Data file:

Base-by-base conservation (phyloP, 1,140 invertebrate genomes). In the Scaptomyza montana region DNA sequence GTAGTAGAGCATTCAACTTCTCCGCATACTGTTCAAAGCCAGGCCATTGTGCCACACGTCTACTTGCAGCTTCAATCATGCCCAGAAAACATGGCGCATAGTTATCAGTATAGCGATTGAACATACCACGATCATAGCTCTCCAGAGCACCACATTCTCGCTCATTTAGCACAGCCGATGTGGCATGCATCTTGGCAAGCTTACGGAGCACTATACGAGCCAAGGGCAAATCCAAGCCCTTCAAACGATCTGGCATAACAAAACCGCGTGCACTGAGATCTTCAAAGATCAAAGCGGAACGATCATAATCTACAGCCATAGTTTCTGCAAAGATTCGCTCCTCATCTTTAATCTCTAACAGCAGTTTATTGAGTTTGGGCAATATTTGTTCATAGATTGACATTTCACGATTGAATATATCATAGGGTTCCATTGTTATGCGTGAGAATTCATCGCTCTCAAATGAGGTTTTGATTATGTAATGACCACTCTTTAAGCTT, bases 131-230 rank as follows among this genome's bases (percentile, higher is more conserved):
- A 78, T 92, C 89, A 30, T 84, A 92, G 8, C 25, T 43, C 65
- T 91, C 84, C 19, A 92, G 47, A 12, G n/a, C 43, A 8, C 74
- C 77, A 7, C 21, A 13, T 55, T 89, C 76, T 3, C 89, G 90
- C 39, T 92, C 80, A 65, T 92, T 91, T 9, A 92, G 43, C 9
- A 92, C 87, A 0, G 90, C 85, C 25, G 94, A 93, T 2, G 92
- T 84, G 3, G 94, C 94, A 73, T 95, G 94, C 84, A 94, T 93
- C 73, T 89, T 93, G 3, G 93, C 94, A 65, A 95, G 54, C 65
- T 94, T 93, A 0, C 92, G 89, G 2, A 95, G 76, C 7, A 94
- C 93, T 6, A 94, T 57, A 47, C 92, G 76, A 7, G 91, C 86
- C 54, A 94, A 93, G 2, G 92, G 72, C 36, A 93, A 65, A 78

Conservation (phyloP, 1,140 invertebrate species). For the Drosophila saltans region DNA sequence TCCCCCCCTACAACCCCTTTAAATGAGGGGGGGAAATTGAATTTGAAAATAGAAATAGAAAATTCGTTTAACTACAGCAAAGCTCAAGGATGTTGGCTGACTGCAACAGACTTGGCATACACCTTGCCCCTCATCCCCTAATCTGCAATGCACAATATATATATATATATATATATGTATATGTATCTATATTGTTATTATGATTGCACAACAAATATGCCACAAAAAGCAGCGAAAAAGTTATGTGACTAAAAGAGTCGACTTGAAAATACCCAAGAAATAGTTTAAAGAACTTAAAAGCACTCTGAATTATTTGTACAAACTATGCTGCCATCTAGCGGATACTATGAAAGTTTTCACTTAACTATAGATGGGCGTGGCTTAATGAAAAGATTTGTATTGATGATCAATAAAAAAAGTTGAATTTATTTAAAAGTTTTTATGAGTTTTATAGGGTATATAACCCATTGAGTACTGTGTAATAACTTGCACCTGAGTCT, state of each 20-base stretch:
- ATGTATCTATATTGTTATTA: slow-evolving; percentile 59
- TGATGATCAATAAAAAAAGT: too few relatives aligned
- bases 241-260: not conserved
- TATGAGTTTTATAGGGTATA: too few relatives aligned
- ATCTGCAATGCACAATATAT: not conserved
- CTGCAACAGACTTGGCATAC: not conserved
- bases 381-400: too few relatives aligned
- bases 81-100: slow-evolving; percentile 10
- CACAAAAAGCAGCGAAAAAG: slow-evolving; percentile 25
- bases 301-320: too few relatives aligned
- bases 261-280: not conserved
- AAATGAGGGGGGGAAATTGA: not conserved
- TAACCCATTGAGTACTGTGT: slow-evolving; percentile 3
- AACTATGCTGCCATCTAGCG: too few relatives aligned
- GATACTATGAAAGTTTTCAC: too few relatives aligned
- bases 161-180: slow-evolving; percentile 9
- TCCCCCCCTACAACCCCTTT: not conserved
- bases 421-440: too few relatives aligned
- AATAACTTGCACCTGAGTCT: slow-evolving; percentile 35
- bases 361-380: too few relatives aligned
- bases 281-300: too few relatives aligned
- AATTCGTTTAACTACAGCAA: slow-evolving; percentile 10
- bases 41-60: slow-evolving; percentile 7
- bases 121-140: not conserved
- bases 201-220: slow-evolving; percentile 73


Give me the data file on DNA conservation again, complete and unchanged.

Base-by-base conservation (phyloP, 1,140 invertebrate genomes). In the Scaptomyza montana region DNA sequence GTAGTAGAGCATTCAACTTCTCCGCATACTGTTCAAAGCCAGGCCATTGTGCCACACGTCTACTTGCAGCTTCAATCATGCCCAGAAAACATGGCGCATAGTTATCAGTATAGCGATTGAACATACCACGATCATAGCTCTCCAGAGCACCACATTCTCGCTCATTTAGCACAGCCGATGTGGCATGCATCTTGGCAAGCTTACGGAGCACTATACGAGCCAAGGGCAAATCCAAGCCCTTCAAACGATCTGGCATAACAAAACCGCGTGCACTGAGATCTTCAAAGATCAAAGCGGAACGATCATAATCTACAGCCATAGTTTCTGCAAAGATTCGCTCCTCATCTTTAATCTCTAACAGCAGTTTATTGAGTTTGGGCAATATTTGTTCATAGATTGACATTTCACGATTGAATATATCATAGGGTTCCATTGTTATGCGTGAGAATTCATCGCTCTCAAATGAGGTTTTGATTATGTAATGACCACTCTTTAAGCTT, bases 131-230 rank as follows among this genome's bases (percentile, higher is more conserved):
- A 78, T 92, C 89, A 30, T 84, A 92, G 8, C 25, T 43, C 65
- T 91, C 84, C 19, A 92, G 47, A 12, G n/a, C 43, A 8, C 74
- C 77, A 7, C 21, A 13, T 55, T 89, C 76, T 3, C 89, G 90
- C 39, T 92, C 80, A 65, T 92, T 91, T 9, A 92, G 43, C 9
- A 92, C 87, A 0, G 90, C 85, C 25, G 94, A 93, T 2, G 92
- T 84, G 3, G 94, C 94, A 73, T 95, G 94, C 84, A 94, T 93
- C 73, T 89, T 93, G 3, G 93, C 94, A 65, A 95, G 54, C 65
- T 94, T 93, A 0, C 92, G 89, G 2, A 95, G 76, C 7, A 94
- C 93, T 6, A 94, T 57, A 47, C 92, G 76, A 7, G 91, C 86
- C 54, A 94, A 93, G 2, G 92, G 72, C 36, A 93, A 65, A 78

Conservation (phyloP, 1,140 invertebrate species). For the Drosophila saltans region DNA sequence TCCCCCCCTACAACCCCTTTAAATGAGGGGGGGAAATTGAATTTGAAAATAGAAATAGAAAATTCGTTTAACTACAGCAAAGCTCAAGGATGTTGGCTGACTGCAACAGACTTGGCATACACCTTGCCCCTCATCCCCTAATCTGCAATGCACAATATATATATATATATATATATGTATATGTATCTATATTGTTATTATGATTGCACAACAAATATGCCACAAAAAGCAGCGAAAAAGTTATGTGACTAAAAGAGTCGACTTGAAAATACCCAAGAAATAGTTTAAAGAACTTAAAAGCACTCTGAATTATTTGTACAAACTATGCTGCCATCTAGCGGATACTATGAAAGTTTTCACTTAACTATAGATGGGCGTGGCTTAATGAAAAGATTTGTATTGATGATCAATAAAAAAAGTTGAATTTATTTAAAAGTTTTTATGAGTTTTATAGGGTATATAACCCATTGAGTACTGTGTAATAACTTGCACCTGAGTCT, state of each 20-base stretch:
- ATGTATCTATATTGTTATTA: slow-evolving; percentile 59
- TGATGATCAATAAAAAAAGT: too few relatives aligned
- bases 241-260: not conserved
- TATGAGTTTTATAGGGTATA: too few relatives aligned
- ATCTGCAATGCACAATATAT: not conserved
- CTGCAACAGACTTGGCATAC: not conserved
- bases 381-400: too few relatives aligned
- bases 81-100: slow-evolving; percentile 10
- CACAAAAAGCAGCGAAAAAG: slow-evolving; percentile 25
- bases 301-320: too few relatives aligned
- bases 261-280: not conserved
- AAATGAGGGGGGGAAATTGA: not conserved
- TAACCCATTGAGTACTGTGT: slow-evolving; percentile 3
- AACTATGCTGCCATCTAGCG: too few relatives aligned
- GATACTATGAAAGTTTTCAC: too few relatives aligned
- bases 161-180: slow-evolving; percentile 9
- TCCCCCCCTACAACCCCTTT: not conserved
- bases 421-440: too few relatives aligned
- AATAACTTGCACCTGAGTCT: slow-evolving; percentile 35
- bases 361-380: too few relatives aligned
- bases 281-300: too few relatives aligned
- AATTCGTTTAACTACAGCAA: slow-evolving; percentile 10
- bases 41-60: slow-evolving; percentile 7
- bases 121-140: not conserved
- bases 201-220: slow-evolving; percentile 73